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Hepatitis B virus X protein amplifies TGF-β promotion on HCC motility through down-regulating PPM1a

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Oncotarget. 2016; 7:33125-33135. https://doi.org/10.18632/oncotarget.8884

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Yuan Liu, Yong Xu, Hongxin Ma, Bo Wang, Leiqi Xu, Hualin Zhang, Xiaojia Song, Lifen Gao, Xiaohong Liang _ and Chunhong Ma

Abstract

Yuan Liu1, Yong Xu1, Hongxin Ma1, Bo Wang1, Leiqi Xu1, Hualin Zhang1, Xiaojia Song1, Lifen Gao1, Xiaohong Liang1, Chunhong Ma1

1Key Laboratory for Experimental Teratology of Ministry of Education and Department of Immunology, Shandong University School of Medicine, Jinan, Shandong, 250012 P.R. China

Correspondence to:

Xiaohong Liang, e-mail: Liangxiaohong@sdu.edu.cn

Chunhong Ma, e-mail: machunhong@sdu.edu.cn

Keywords: HCC, HBx, PPM1a, TGF-β, tumorigenenesis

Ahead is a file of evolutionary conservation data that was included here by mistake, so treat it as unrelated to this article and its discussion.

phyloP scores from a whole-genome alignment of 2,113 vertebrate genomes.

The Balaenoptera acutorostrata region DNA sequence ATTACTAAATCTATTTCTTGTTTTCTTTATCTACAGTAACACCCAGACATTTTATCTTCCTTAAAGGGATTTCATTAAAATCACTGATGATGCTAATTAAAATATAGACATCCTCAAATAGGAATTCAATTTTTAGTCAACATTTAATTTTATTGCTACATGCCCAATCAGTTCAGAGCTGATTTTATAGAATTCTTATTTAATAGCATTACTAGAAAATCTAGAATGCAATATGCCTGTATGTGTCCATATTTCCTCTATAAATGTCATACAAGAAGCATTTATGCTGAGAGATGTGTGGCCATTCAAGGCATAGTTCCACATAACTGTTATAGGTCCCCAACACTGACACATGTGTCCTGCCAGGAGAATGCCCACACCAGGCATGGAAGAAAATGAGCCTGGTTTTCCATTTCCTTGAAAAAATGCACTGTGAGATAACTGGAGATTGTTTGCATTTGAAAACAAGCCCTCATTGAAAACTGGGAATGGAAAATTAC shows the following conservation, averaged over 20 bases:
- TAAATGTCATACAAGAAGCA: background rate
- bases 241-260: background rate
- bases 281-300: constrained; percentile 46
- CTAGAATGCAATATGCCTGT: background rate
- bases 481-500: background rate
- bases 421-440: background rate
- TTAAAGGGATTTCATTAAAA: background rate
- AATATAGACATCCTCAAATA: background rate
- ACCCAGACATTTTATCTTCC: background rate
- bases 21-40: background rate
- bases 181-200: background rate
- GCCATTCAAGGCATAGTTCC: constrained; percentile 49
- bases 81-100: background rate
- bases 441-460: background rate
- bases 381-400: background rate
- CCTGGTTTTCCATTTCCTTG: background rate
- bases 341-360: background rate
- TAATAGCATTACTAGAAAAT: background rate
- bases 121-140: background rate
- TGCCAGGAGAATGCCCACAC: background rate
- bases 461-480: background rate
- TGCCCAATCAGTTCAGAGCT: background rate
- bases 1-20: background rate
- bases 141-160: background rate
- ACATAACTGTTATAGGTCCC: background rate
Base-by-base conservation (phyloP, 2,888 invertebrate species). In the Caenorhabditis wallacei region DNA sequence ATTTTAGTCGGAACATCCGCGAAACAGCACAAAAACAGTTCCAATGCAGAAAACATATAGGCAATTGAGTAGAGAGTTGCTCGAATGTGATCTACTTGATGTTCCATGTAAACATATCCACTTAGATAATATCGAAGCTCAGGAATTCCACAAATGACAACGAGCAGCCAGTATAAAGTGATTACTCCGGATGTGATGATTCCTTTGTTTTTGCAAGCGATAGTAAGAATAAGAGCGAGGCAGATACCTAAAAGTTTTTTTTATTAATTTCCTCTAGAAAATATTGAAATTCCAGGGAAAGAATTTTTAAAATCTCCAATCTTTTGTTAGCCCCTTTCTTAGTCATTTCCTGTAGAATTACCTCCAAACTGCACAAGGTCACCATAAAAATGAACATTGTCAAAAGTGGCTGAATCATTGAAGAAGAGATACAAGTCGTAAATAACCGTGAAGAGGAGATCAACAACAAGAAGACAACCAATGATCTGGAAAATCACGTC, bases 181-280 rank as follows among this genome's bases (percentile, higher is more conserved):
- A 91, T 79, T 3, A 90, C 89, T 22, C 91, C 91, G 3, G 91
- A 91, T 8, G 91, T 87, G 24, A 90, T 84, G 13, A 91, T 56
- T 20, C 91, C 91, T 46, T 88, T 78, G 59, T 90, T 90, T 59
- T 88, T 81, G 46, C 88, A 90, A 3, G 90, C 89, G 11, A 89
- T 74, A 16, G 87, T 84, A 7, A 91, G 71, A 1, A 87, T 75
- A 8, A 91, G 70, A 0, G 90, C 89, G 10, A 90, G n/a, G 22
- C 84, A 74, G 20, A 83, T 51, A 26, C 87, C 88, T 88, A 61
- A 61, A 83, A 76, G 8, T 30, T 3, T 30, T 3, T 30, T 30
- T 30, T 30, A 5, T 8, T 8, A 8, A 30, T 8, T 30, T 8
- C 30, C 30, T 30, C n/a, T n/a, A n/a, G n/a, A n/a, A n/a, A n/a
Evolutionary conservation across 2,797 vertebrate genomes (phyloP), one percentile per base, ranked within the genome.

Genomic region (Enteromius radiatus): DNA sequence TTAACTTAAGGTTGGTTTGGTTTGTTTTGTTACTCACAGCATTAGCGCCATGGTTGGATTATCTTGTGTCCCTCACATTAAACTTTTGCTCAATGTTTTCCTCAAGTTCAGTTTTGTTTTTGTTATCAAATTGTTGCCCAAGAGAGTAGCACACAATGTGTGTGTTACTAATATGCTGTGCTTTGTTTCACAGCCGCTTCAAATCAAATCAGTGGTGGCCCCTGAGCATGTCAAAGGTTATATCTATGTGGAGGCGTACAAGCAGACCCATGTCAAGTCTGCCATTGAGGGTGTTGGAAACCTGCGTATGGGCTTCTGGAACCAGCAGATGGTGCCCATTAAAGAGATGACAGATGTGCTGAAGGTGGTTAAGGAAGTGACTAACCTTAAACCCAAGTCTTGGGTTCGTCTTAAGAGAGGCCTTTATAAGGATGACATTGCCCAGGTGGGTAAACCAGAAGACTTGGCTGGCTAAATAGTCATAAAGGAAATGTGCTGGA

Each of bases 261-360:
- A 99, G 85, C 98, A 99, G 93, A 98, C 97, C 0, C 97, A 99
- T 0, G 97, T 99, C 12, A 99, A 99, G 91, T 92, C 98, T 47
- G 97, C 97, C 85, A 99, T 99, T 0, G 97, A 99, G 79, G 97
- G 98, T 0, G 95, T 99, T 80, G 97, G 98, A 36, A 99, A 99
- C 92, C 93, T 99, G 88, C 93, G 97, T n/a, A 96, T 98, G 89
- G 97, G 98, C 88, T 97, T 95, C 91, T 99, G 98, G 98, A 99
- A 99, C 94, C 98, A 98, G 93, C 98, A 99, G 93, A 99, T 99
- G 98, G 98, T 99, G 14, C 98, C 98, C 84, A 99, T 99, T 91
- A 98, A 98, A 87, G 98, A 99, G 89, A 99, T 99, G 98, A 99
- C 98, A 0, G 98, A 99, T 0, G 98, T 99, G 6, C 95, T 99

Received: September 22, 2015     Accepted: April 02, 2016     Published: April 21, 2016

ABSTRACT

Over-activation of transforming growth factor-β (TGF-β) signaling pathway promotes cell migration and invasion in hepatocellular carcinoma (HCC). The Hepatitis B virus X protein (HBx) is involved in the enhancement of TGF-β signaling pathway in HCC while the mechanism remains unclear. Protein phosphatase magnesium dependent 1A (PPM1a) functions as a phosphatase essential for terminating the TGF-β signaling pathway by dephosphorylating p-Smad2/3. In this study, we found that HBx dose-dependently downregulated PPM1a protein level in the presence of TGF-β, while having no effect on its mRNA level. Further study showed that HBx increased the ubiquitination of PPM1a and accelerated its proteasomal degradation. Restoration of PPM1a almost completely abrogated HBx mediated promotion on HCC migration and invasion. This involvement of PPM1a in HBx-related HCC was further confirmed with immunohistochemical analysis in HCC tissue. Compared with paired pericarcinous tissue, HCC tissue showed decreased PPM1a level. Besides, PPM1a level is negatively correlated with HBx expression. Taken together, our present study suggests that HBx-induced degradation of PPM1a is a novel mechanism for over-activation of TGF-β pathway in HCC development, which might provide potential candidates for clinical diagnosis and treatment.


INTRODUCTION